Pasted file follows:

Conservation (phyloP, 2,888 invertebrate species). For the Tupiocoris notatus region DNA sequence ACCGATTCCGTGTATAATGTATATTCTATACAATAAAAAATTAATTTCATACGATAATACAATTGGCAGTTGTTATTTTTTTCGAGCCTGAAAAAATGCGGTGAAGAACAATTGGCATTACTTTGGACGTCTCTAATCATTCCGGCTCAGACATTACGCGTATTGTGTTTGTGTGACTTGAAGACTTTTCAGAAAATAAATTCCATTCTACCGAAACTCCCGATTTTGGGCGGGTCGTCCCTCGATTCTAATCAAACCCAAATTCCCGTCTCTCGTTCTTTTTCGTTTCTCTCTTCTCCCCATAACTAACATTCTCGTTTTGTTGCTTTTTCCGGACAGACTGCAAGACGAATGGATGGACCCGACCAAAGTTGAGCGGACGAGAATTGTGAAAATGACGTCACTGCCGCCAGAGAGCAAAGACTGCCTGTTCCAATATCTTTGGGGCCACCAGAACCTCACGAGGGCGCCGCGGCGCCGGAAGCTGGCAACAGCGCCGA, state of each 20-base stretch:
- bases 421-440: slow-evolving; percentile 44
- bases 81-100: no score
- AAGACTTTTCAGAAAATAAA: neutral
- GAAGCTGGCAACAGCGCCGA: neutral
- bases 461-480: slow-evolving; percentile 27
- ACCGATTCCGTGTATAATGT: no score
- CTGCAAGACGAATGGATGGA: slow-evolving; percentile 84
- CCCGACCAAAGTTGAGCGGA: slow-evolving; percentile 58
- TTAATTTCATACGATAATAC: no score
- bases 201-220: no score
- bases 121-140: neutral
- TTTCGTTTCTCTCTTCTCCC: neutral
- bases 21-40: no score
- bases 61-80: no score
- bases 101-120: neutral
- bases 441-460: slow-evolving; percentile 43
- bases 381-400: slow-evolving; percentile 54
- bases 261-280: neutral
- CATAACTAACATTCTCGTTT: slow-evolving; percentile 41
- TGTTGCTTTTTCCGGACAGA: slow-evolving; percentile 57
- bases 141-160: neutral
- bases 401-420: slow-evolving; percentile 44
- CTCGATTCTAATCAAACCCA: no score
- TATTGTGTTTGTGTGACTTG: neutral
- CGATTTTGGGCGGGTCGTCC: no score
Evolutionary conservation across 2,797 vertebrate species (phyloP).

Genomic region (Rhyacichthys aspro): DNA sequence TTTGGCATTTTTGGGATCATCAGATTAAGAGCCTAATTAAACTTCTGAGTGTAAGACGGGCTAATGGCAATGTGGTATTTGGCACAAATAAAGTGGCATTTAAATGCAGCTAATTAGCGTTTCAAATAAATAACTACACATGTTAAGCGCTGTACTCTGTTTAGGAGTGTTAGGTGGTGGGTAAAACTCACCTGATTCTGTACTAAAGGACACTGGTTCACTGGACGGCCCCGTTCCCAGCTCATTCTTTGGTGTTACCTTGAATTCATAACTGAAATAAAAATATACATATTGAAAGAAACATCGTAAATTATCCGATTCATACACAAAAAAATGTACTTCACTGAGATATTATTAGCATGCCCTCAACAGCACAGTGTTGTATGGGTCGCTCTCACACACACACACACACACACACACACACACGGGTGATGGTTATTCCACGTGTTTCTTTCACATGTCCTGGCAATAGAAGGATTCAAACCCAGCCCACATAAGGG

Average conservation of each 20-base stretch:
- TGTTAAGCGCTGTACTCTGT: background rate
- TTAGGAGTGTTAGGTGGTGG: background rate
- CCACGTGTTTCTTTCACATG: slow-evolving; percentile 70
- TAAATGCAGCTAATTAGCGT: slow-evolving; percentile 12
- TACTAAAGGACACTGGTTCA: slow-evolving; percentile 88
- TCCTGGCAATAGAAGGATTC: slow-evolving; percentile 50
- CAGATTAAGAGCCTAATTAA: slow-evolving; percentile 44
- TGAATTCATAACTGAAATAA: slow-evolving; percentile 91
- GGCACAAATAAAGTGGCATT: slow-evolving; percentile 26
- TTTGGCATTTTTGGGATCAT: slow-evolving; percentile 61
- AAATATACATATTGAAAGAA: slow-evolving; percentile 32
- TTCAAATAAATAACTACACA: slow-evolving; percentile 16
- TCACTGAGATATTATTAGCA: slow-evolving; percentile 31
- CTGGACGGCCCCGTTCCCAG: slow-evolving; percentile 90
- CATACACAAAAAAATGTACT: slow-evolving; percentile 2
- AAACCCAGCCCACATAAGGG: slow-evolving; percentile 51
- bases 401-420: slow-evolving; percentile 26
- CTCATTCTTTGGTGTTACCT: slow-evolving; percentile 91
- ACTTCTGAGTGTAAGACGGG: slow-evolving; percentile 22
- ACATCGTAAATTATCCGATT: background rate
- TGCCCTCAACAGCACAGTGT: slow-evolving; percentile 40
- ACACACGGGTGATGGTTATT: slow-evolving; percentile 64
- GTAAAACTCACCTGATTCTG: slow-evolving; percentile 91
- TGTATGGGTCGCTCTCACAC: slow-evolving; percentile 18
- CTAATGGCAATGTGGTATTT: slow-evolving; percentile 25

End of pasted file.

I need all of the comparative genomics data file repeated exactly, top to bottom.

Conservation (phyloP, 2,888 invertebrate species). For the Tupiocoris notatus region DNA sequence ACCGATTCCGTGTATAATGTATATTCTATACAATAAAAAATTAATTTCATACGATAATACAATTGGCAGTTGTTATTTTTTTCGAGCCTGAAAAAATGCGGTGAAGAACAATTGGCATTACTTTGGACGTCTCTAATCATTCCGGCTCAGACATTACGCGTATTGTGTTTGTGTGACTTGAAGACTTTTCAGAAAATAAATTCCATTCTACCGAAACTCCCGATTTTGGGCGGGTCGTCCCTCGATTCTAATCAAACCCAAATTCCCGTCTCTCGTTCTTTTTCGTTTCTCTCTTCTCCCCATAACTAACATTCTCGTTTTGTTGCTTTTTCCGGACAGACTGCAAGACGAATGGATGGACCCGACCAAAGTTGAGCGGACGAGAATTGTGAAAATGACGTCACTGCCGCCAGAGAGCAAAGACTGCCTGTTCCAATATCTTTGGGGCCACCAGAACCTCACGAGGGCGCCGCGGCGCCGGAAGCTGGCAACAGCGCCGA, state of each 20-base stretch:
- bases 421-440: slow-evolving; percentile 44
- bases 81-100: no score
- AAGACTTTTCAGAAAATAAA: neutral
- GAAGCTGGCAACAGCGCCGA: neutral
- bases 461-480: slow-evolving; percentile 27
- ACCGATTCCGTGTATAATGT: no score
- CTGCAAGACGAATGGATGGA: slow-evolving; percentile 84
- CCCGACCAAAGTTGAGCGGA: slow-evolving; percentile 58
- TTAATTTCATACGATAATAC: no score
- bases 201-220: no score
- bases 121-140: neutral
- TTTCGTTTCTCTCTTCTCCC: neutral
- bases 21-40: no score
- bases 61-80: no score
- bases 101-120: neutral
- bases 441-460: slow-evolving; percentile 43
- bases 381-400: slow-evolving; percentile 54
- bases 261-280: neutral
- CATAACTAACATTCTCGTTT: slow-evolving; percentile 41
- TGTTGCTTTTTCCGGACAGA: slow-evolving; percentile 57
- bases 141-160: neutral
- bases 401-420: slow-evolving; percentile 44
- CTCGATTCTAATCAAACCCA: no score
- TATTGTGTTTGTGTGACTTG: neutral
- CGATTTTGGGCGGGTCGTCC: no score
Evolutionary conservation across 2,797 vertebrate species (phyloP).

Genomic region (Rhyacichthys aspro): DNA sequence TTTGGCATTTTTGGGATCATCAGATTAAGAGCCTAATTAAACTTCTGAGTGTAAGACGGGCTAATGGCAATGTGGTATTTGGCACAAATAAAGTGGCATTTAAATGCAGCTAATTAGCGTTTCAAATAAATAACTACACATGTTAAGCGCTGTACTCTGTTTAGGAGTGTTAGGTGGTGGGTAAAACTCACCTGATTCTGTACTAAAGGACACTGGTTCACTGGACGGCCCCGTTCCCAGCTCATTCTTTGGTGTTACCTTGAATTCATAACTGAAATAAAAATATACATATTGAAAGAAACATCGTAAATTATCCGATTCATACACAAAAAAATGTACTTCACTGAGATATTATTAGCATGCCCTCAACAGCACAGTGTTGTATGGGTCGCTCTCACACACACACACACACACACACACACACACGGGTGATGGTTATTCCACGTGTTTCTTTCACATGTCCTGGCAATAGAAGGATTCAAACCCAGCCCACATAAGGG

Average conservation of each 20-base stretch:
- TGTTAAGCGCTGTACTCTGT: background rate
- TTAGGAGTGTTAGGTGGTGG: background rate
- CCACGTGTTTCTTTCACATG: slow-evolving; percentile 70
- TAAATGCAGCTAATTAGCGT: slow-evolving; percentile 12
- TACTAAAGGACACTGGTTCA: slow-evolving; percentile 88
- TCCTGGCAATAGAAGGATTC: slow-evolving; percentile 50
- CAGATTAAGAGCCTAATTAA: slow-evolving; percentile 44
- TGAATTCATAACTGAAATAA: slow-evolving; percentile 91
- GGCACAAATAAAGTGGCATT: slow-evolving; percentile 26
- TTTGGCATTTTTGGGATCAT: slow-evolving; percentile 61
- AAATATACATATTGAAAGAA: slow-evolving; percentile 32
- TTCAAATAAATAACTACACA: slow-evolving; percentile 16
- TCACTGAGATATTATTAGCA: slow-evolving; percentile 31
- CTGGACGGCCCCGTTCCCAG: slow-evolving; percentile 90
- CATACACAAAAAAATGTACT: slow-evolving; percentile 2
- AAACCCAGCCCACATAAGGG: slow-evolving; percentile 51
- bases 401-420: slow-evolving; percentile 26
- CTCATTCTTTGGTGTTACCT: slow-evolving; percentile 91
- ACTTCTGAGTGTAAGACGGG: slow-evolving; percentile 22
- ACATCGTAAATTATCCGATT: background rate
- TGCCCTCAACAGCACAGTGT: slow-evolving; percentile 40
- ACACACGGGTGATGGTTATT: slow-evolving; percentile 64
- GTAAAACTCACCTGATTCTG: slow-evolving; percentile 91
- TGTATGGGTCGCTCTCACAC: slow-evolving; percentile 18
- CTAATGGCAATGTGGTATTT: slow-evolving; percentile 25